The weekly meetings Wallis described petered out in about 1648. It is no coincidence that it was in April of that year that John Wilkins, who seems to have been a prime mover in all the precursors to the Royal Society, moved to Oxford, where he was appointed warden of Wadham College in the sweeping reforms that saw hundreds of Royalists expelled from the university, and the heads of most colleges replaced by men who were sympathetic to the Parliamentary cause. Wilkins quickly established an open and tolerant regime at Wadham, with “nothing of bigotry, unmannerliness, or censoriousness, which then were in the zenith amongst some of the heads and fellows of colleges in Oxford,” according to Walter Pope.7 He encouraged experimental philosophy, and very soon Robert Boyle, John Wallis, Jonathan Goddard, and others had moved to Oxford to attend the scientific meetings that Wilkins established as a continuation of the invisible college in London. They were joined by several Cambridge men, including Lawrence Rooke and Rooke’s mentor, Seth Ward, a friend of Scarburgh’s who had been deprived of his fellowship at Cambridge for opposing the Solemn League and Covenant of 1643.* Ward was appointed Savilian Professor of Astronomy under Oxford’s slightly more tolerant regime. The constellation of talent, and Wilkins’s nonpartisan regime, began to attract gifted undergraduates from both sides of the political divide. Christopher Wren, whose Royalist uncle was currently imprisoned in the Tower for his opposition to Parliament, arrived at Wadham in 1649 and became part of the circle.
In 1652 Seth Ward described a “Great Club” of about thirty members who had set themselves the task of recording “such things as are already discovered,” and then making a list of what still needed to be discovered and devising relevant experiments. About eight people had also joined together, he wrote to a friend, “for the furnishing [of] a laboratory and for making chemical experiments which we do constantly every one of us.” Ward was himself building an observatory on the roof of the gatehouse at Wadham and procuring telescopes “and other instruments for observation.”8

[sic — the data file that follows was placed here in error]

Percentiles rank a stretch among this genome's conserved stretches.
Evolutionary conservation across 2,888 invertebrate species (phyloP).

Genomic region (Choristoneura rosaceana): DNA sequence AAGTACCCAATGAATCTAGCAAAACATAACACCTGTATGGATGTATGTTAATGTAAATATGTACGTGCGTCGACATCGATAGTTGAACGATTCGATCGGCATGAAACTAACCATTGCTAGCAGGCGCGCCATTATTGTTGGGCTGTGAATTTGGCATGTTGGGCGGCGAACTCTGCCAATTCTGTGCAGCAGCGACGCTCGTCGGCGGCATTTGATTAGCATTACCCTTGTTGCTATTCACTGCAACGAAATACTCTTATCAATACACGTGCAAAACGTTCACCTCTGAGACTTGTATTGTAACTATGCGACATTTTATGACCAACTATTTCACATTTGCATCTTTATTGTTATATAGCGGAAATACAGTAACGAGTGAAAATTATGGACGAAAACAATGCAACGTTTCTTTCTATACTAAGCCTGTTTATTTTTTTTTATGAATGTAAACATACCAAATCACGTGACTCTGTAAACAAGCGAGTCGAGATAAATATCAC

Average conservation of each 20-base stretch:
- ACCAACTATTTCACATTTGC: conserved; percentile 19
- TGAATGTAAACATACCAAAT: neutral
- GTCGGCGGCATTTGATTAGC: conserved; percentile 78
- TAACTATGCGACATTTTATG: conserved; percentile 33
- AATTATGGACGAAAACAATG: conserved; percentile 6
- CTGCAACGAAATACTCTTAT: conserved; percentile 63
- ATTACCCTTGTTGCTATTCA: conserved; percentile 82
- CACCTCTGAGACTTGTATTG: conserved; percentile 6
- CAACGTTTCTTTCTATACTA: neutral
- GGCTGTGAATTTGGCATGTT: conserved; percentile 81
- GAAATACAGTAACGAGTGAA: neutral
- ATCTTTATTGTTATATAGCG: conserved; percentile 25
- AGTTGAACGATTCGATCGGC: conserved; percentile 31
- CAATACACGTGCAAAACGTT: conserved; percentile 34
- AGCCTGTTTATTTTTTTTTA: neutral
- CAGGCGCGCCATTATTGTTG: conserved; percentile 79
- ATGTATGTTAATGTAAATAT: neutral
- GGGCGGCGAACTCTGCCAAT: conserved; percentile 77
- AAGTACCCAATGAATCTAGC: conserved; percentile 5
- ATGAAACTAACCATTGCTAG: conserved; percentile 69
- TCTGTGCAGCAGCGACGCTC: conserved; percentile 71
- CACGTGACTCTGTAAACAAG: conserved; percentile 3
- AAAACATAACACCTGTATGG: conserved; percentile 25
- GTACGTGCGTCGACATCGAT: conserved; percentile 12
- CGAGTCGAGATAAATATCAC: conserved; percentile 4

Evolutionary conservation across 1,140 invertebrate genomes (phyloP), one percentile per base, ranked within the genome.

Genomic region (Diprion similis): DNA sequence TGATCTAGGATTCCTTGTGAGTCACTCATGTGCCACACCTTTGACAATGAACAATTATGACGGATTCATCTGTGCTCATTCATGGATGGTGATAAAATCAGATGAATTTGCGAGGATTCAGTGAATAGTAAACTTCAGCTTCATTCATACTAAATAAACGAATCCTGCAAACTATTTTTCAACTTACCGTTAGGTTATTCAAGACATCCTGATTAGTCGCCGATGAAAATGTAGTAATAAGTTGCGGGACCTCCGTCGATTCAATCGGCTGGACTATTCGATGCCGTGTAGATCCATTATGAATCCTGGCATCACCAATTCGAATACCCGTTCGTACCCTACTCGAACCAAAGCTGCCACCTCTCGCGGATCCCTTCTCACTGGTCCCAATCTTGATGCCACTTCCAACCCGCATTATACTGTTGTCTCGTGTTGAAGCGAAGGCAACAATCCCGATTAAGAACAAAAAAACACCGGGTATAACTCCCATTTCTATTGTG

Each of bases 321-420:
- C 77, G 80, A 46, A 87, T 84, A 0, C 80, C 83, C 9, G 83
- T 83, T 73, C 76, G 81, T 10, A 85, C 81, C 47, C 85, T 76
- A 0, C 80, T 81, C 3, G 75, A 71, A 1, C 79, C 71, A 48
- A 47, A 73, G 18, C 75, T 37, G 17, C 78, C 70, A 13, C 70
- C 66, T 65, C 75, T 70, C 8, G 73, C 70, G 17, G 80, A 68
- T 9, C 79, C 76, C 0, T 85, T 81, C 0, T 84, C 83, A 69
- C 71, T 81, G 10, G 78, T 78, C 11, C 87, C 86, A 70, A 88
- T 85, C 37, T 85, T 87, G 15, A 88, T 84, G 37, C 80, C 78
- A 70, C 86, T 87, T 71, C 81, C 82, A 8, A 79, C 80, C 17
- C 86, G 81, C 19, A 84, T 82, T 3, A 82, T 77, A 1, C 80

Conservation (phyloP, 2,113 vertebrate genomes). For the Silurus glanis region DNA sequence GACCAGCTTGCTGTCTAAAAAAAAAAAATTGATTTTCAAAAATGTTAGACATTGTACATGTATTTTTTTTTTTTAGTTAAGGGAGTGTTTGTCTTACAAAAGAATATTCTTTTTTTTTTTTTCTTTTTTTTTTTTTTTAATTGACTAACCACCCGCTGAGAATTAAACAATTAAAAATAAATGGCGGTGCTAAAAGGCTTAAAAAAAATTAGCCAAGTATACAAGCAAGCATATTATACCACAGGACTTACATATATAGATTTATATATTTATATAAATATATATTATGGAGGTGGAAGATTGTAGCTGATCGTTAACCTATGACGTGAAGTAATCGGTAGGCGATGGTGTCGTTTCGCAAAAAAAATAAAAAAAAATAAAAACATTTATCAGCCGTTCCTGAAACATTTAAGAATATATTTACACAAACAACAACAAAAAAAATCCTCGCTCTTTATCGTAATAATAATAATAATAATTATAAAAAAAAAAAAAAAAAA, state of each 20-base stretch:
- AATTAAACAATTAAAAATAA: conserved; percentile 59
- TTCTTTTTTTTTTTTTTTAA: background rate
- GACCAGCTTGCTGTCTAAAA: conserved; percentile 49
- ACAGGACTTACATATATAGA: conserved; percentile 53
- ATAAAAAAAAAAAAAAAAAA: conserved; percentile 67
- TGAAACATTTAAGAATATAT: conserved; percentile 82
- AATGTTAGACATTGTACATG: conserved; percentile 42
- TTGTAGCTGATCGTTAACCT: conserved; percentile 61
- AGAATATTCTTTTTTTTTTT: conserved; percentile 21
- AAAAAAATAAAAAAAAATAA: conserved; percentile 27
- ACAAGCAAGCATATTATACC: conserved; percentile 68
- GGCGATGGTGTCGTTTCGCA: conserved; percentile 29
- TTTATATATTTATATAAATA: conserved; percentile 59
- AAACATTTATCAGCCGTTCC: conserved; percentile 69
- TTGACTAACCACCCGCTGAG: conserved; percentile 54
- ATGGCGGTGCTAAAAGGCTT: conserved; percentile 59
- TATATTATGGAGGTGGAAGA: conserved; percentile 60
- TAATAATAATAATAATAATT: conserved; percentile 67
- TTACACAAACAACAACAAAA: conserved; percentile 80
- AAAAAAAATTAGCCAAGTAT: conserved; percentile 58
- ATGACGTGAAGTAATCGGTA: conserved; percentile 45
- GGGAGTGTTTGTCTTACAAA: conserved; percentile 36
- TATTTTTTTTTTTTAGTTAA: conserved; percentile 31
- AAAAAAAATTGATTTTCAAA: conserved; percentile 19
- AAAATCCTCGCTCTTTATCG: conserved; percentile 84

The following year, Samuel Hartlib, a Polish émigré who maintained an extensive correspondence network and took a lively interest in anything to do with the new philosophy, heard that Wilkins had established “a college for experiments and mechanics at Oxford,” and he contributed £200 of his own money toward it.9 When the diarist John Evelyn visited Oxford in 1654, he was invited to dinner by “that most obliging and universally-curious” Wilkins and saw some of the results of the “experiments and mechanics”:
He… showed me the transparent apiaries, which he had built like castles and palaces, and so ordered them one upon another, as to take the honey without destroying the bees. These were adorned with a variety of dials, little statues, vanes, &c.… He had also contrived a hollow statue, which gave a voice and uttered words by a long concealed pipe that went to its mouth, whilst one speaks through it at a good distance. He had, above in his lodgings and gallery, variety of shadows, dials, perspectives, and many other artificial, mathematical, and magical curiosities, a way-wiser [an instrument for measuring distances traveled], a thermometer, a monstrous magnet, conic, and other sections, a balance on a demi-circle, most of them of his own, and that prodigious young scholar Mr. Christopher Wren.10
- "Tinniswood captures superbly the intellectual and political ferment leading up to the society's foundation and the achievements of its early years."—Financial Times
- "As a work of scientific history, this book contains many gems...It is hard not to take pride, by the end, in the eccentric and inspiring story of a great British institution that is still going strong."—Telegraph
- "[An] admirable short history."—Sunday Telegraph
- "[A] compact, informative book."—Sunday Times
- "Engaging...Lovers of science and history alike will enjoy The Royal Society-this slim volume packs a wealth of entertaining information about these enterprising men and their research."—Shelf Awareness
- "A simple, delightful book on the Royal Society of London, its members, and accomplishments...Tinniswood's writing is scientifically clear, organized, and crisp, making this short book a wealth of information as well as a pleasant read."—Kirkus
- On Sale
- Jun 4, 2019
- Page Count
- 240 pages
- Basic Books